July 17, 1924: Jesse Haines throws the first no-hitter in Cardinals history

Fresh off the first 20-win season of his career the year before, Jesse Haines was in the midst of a miserable 1924 campaign.

The 6-foot, 190-pounder from Clayton, Ohio, recorded just one out in his season debut, and while he righted the ship with three wins in May, Haines appeared to be wilting in the summer heat. Heading into his July 17 start against the Boston Braves, the future Hall of Famer was just 4-12 on the season and had lost his last three decisions.

On July 17, 1924, however, Haines dominated a Braves lineup that ranked third in the National League, earning his place in history as the first pitcher in franchise history to throw a no-hitter.

“Haines had greater speed than I have ever found him using before,” Cardinals catcher Miguel Gonzales said. “His fast one had a bit of a jump and he had pretty good control.”[1]

Haines’ masterpiece took place before a packed house at Sportsman’s Park, though the St. Louis Post-Dispatch’s Dent McSkimming wrote that the crowd was unusually apathetic to the events of the day, as many were there for festivities benefiting the St. Louis Tuberculosis Society.

“It so happened that a great majority of the 15,000 persons who attended yesterday’s game were not fans and probably a majority did not realize and certainly did not appreciate the fact that they were being treated to a unique sight,” McSkimming wrote. “The annual Tuberculosis day festivity had attracted a very colorful and happy gathering to Sportsman’s Park and the ladies did give passing attention to the ball game. But as the hour grew late they grew restless and seemed more interested in the band and to the mass of variegated color in the stand than in the game.”[2]

McSkimming did note, however, that by the seventh inning even newcomers to the sport were caught up in the excitement.

Haines opened the game by retiring Gus Felix on a fly ball, then striking out Bill Cunningham and Casey Stengel. In the bottom half of the first, Wattie Holm singled and advanced to second on a wild pitch by Braves pitcher Tim McNamara. Rogers Hornsby followed with a single up the middle to score Holm and give St. Louis a 1-0 lead.

Haines retired the side in order in the second, then struck out Bob Smith and Mickey O’Neil before walking McNamara. He ended the inning by retiring Felix on a line drive to Hornsby at second base. Felix’s drive would prove to be the Braves’ hardest hit of the game.

In the bottom of the third, Haines led off with a single to left field. Jack Smith laid down a bunt single down the first-base line to put runners on first and second, but Holm lined out to left field and Hornsby flied out to Braves third baseman Cotton Tierney in foul territory. With two outs, Jim Bottomley hit a fly ball to center field, but Felix misplayed the ball, allowing Haines to score and make it 2-0.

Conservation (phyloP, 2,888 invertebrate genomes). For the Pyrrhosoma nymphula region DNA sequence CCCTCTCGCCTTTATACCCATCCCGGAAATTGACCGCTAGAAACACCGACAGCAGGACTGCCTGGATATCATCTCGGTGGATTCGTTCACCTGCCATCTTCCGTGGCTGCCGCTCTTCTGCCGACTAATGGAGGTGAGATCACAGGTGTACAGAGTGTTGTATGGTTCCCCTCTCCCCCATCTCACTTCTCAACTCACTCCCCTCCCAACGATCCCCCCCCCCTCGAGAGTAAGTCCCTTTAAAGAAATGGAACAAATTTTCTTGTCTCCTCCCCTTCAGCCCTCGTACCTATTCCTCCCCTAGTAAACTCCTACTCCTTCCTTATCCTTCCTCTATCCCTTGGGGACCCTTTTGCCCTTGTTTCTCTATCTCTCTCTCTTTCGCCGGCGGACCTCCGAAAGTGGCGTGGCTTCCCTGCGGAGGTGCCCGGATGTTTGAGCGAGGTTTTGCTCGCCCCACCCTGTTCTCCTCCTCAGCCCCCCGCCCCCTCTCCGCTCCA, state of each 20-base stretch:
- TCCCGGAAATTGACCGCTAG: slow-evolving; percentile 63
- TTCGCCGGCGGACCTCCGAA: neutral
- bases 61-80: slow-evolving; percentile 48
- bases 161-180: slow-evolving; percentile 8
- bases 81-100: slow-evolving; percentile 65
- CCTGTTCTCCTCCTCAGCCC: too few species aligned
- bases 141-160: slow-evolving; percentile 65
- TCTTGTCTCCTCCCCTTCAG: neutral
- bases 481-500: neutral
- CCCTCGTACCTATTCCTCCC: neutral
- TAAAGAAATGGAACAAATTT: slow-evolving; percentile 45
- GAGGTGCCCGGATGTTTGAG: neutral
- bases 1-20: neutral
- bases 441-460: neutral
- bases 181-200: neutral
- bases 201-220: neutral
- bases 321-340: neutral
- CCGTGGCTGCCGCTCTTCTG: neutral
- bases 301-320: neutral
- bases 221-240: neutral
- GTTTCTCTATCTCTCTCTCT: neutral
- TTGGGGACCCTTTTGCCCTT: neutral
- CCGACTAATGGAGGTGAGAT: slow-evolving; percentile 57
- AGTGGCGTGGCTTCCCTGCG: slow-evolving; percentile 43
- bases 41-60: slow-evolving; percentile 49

In the bottom of the fifth, Hornsby and Bottomley each singled and Specs Toporcer was hit by a pitch to load the bases for Gonzales. Gonzales scored Hornsby on a fielder’s choice, and Jimmy Cooney hit a two-run single to left to score Bottomley and Toporcer.

With a 5-0 lead, Haines retired his eighth consecutive batter in the top of the sixth before he again walked McNamara. With two outs, he walked Bill Cunningham before getting Stengel to hit a ground ball back to him for the final out of the inning.

Cunningham would prove to be the Braves’ final baserunner, as Haines retired the next 10 batters he faced. Facing the top of the Boston lineup in the ninth, Haines retired Felix and Cunningham on fly balls, then got Stengel to ground out to Hornsby at second base for the final out of the game.

“Much as I need my base hits to earn my ham and eggs, I’m glad I didn’t do it,” Stengel admitted after the game. “That fellow had great stuff on the ball. Wonderful speed and pretty fair control. He deserves a lot of credit and it doesn’t make any difference that he was pitching against Boston. We’re not the hardest-hitting team in the league but we’re not the weakest either. Haines pitched a great game in my opinion.”[3]

Haines’ no-hitter is credited as the first no-hitter in Cardinals franchise history, though it was preceded in St. Louis baseball history. George Washington Bradley, pitching for the St. Louis Brown Stockings, held the Hartford Dark Blues hitless in an 1876 game for the first no-hitter in the history of the National League. In 1891, Ted Breitenstein of the American Association St. Louis Browns threw a no-hitter in his first professional start. After the collapse of the American Association at the end of the season, the Browns joined the National League, became the Perfectos in 1899, and ultimately became the St. Louis Cardinals in 1900.

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[1] Dent McSkimming, “Jess Haines Hurls No-Hit, No-Run Game Against Boston,” St. Louis Post-Dispatch, July 18, 1924, Page 19.

[2] Dent McSkimming, “Jess Haines Hurls No-Hit, No-Run Game Against Boston,” St. Louis Post-Dispatch, July 18, 1924, Page 19.

[3] Dent McSkimming, “Jess Haines Hurls No-Hit, No-Run Game Against Boston,” St. Louis Post-Dispatch, July 18, 1924, Page 19.

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